Thursday September 27th at 9:30 pm.
Season 11 of Murphy Brown premieres on CBS after running from November 1988 to May 1998, running for 247 episodes and being Emmy nominated for 168 times, winning 51 (the show for Best Comedy three times and Candice Bergen for Lead Actress in a Comedy five times).
And now you can see where the show will begin. CBS has just released the trailer for the new season (see below) updating viewers as to where each of the characters are now and where they went after the finale in 1998. And for viewers who may not have known or seen the show when it originally aired, they offer a brief overview of what took place during the series.
Part of the reason I am extremely interested in watching the return of the series is because I have “gotten to know” Candice Bergen far more than what I understood in the late 90s being a teenager.
I faintly remember the back-and-forth between Vice President Dan Quayle, and I remember watching a few episodes late in the series – some centered around the character’s breast cancer storyline as I was in high school when it wrapped up. Most vividly, what I can remember, what caught my attention immediately, was the writing; however, at the time, I didn’t know it was the writing that I was drawn to.
Diane English, the creator and lead writer of Murphy Brown is, along with Candice Bergen, the driving force behind the return of the show. Describing the show as being political by design with something to say about said political issues of the day, she and the cast answered questions recently where it was revealed the first episode is set on November 6, 2016. Along with this tidbit, “an enormously famous person” will make a cameo on the premiere episode as well, but their lips are locked beyond sharing any more.
However, I think it is important to share what English made clear – the show takes their platform seriously, and will leave the direct attacks of the political individuals to the late night comedians, and instead “focus on ‘bigger themes’ including Russian election tampering and climate change” (episode #4 which was written months ago will center around the #metoo movement).
The character of Murphy Brown is direct, frank, exceedingly aware of the world to the point that she won’t sit idly by conforming to what limited boxes others would have her stay put within (which includes being stuck with a not-so-helpful secretary – the character went through 93). She goes about living her life, some times it would seem unconsciously, as she knows she is capable regardless of society’s understanding of what is possible. I would be remiss if I did not acknowledge that she as well steps into many gaffs of her own making and everyday niceties are not always her forte. Many viewers are drawn to her because she says what we might want to say, but don’t have a writer to craft our thoughts and feelings so succinctly, nor do we want to deal with some of the ramifications.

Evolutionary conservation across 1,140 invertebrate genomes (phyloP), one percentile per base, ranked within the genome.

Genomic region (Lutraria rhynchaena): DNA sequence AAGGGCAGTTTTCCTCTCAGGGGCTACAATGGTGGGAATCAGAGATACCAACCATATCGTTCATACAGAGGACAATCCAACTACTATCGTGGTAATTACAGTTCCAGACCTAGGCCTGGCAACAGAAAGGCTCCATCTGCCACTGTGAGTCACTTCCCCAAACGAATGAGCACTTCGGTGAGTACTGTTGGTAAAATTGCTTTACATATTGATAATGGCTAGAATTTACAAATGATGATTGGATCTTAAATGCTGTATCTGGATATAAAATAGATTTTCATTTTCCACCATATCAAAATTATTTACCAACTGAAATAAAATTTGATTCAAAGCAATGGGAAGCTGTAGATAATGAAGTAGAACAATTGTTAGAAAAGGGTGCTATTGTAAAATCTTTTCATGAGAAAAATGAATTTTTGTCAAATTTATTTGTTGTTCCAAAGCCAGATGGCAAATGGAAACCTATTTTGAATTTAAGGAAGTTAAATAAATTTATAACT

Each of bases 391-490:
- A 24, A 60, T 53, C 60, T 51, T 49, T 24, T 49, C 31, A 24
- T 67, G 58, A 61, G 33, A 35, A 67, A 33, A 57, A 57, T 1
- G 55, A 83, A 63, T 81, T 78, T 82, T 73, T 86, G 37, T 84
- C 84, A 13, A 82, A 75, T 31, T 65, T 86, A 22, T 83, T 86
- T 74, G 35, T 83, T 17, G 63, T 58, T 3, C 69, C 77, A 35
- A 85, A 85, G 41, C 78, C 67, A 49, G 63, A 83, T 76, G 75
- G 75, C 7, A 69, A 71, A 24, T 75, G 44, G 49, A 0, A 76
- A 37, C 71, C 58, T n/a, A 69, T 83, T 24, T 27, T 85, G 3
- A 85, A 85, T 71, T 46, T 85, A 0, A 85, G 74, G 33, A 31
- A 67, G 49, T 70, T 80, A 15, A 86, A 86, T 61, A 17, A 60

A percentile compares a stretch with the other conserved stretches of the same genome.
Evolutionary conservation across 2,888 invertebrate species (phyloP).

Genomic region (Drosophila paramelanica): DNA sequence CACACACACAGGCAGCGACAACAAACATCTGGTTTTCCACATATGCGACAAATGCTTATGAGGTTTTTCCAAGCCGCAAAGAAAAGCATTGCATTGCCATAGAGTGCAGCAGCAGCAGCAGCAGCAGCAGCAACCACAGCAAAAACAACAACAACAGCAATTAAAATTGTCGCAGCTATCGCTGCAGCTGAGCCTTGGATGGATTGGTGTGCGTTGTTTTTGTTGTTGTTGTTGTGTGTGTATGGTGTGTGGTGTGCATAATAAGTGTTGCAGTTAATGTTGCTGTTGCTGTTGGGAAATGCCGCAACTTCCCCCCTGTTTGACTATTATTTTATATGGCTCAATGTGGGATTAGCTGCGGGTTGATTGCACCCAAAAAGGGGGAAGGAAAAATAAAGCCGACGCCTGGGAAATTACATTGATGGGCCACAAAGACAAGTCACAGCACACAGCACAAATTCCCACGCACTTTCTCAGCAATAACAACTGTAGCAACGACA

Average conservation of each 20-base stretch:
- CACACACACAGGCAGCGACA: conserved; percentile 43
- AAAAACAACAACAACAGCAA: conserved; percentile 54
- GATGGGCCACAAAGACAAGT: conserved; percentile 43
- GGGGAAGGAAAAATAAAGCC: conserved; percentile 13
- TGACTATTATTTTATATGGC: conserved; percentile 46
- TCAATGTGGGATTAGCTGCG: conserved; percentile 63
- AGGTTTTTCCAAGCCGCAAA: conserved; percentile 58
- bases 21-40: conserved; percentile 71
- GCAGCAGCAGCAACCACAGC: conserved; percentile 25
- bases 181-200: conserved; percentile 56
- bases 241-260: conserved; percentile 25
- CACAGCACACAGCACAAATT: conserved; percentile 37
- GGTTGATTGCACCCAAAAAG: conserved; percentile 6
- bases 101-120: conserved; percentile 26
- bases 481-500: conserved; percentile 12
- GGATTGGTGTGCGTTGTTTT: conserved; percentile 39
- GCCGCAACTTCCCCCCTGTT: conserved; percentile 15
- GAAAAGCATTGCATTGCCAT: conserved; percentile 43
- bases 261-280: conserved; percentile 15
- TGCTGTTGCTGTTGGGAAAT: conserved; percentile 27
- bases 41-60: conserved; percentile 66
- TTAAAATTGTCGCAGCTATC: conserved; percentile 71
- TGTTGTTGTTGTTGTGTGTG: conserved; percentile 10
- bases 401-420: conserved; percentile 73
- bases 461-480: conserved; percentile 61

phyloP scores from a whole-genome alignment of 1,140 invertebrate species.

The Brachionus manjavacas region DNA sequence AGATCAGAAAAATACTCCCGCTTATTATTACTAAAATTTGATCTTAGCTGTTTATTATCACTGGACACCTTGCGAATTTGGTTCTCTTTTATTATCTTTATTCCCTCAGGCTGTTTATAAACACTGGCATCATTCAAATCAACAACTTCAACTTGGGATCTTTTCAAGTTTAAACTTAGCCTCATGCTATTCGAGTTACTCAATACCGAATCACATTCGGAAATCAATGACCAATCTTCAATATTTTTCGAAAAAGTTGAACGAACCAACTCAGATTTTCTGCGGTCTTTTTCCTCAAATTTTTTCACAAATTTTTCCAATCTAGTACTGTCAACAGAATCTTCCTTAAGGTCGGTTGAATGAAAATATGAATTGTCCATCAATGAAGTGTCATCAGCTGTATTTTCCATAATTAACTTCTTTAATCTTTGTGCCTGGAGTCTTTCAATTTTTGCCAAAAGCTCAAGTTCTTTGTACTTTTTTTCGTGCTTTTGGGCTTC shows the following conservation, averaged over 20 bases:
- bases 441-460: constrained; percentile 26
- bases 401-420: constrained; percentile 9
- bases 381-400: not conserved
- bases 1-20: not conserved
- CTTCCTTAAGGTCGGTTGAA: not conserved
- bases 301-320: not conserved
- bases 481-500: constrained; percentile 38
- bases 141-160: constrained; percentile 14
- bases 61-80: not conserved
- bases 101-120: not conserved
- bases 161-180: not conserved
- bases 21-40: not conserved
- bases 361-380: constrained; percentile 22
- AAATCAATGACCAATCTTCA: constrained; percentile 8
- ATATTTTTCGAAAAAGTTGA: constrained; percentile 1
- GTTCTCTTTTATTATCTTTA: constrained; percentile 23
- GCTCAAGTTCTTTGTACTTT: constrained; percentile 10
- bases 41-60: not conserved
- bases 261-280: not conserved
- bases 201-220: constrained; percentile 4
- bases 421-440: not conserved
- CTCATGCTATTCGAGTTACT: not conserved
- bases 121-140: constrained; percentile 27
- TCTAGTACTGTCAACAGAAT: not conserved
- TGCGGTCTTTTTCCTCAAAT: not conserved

In many ways Candice Bergen herself softens the edges of Murphy off camera, but still embodies many of the strengths of her character who made her way into actual news beyond the studio. Having read her most recent autobiography which came out in 2016 – A Fine Romance, she takes readers behind the scenes of her public life and into her personal relationships with her first husband, French film director Louis Malle who passed away in 1995 and her husband Marshall Rose who she married in 2000. But for anyone curious about life on the set of Murphy Brown, this is a book to read as it includes behind the scenes with the cast and crew quite intimately (her previous memoir was released in 1984 – Knock Wood).
She has a witty sense of humor as what she shares on Instagram reveals (take a look at her avatar and it speaks to this immediately) is not edited or perfected – it is just Candice – aka BergenBags. Not seeming to take herself too seriously, she does know how to keep hold her cards close to her vest (case in point, Bergen and English had discussed bringing the series back in 2012, but shelved them until the most recent election reopened serious considerations for the 11th season).
If you do follow Candice on Instagram, you will find her in France often, most likely for many reasons we all may understand, but also because of her French husband (they were married in France) and a country home she still visits with her family (Chloe Malle – a social editor for Vogue is her daughter).
While some viewers may wish to step away from any series that involves politics as a hope of lightening the incessant barrage of negativity (I myself have even shared I am limiting my intake of information), the reason I am eagerly waiting for Murphy Brown to return is due to the quality that it once offered and hopefully will again. Quality, intelligent writing isn’t easy. In fact, comedic writing is arguably more difficult than dramatic writing precisely because the response the writer wishes to elicit must take into account the audience, their knowledge base, the pulse of the moment and the audience’s emotional connection to the character conveying the written words.
Many viewers already have a connection to Murphy Brown which is a rare platform to begin a series with. And with more than a few shows having already tried their hand at threading the needle of our current times to successfully communicate and provoke conversation rather than a turning off of the channel, I am giving Diane English and her crew the benefit of the doubt that if anyone can do it in the 13 episodes they have been given by CBS, they can. Have a look at the trailer below and remember, the actors are in character the entire duration of the trailer.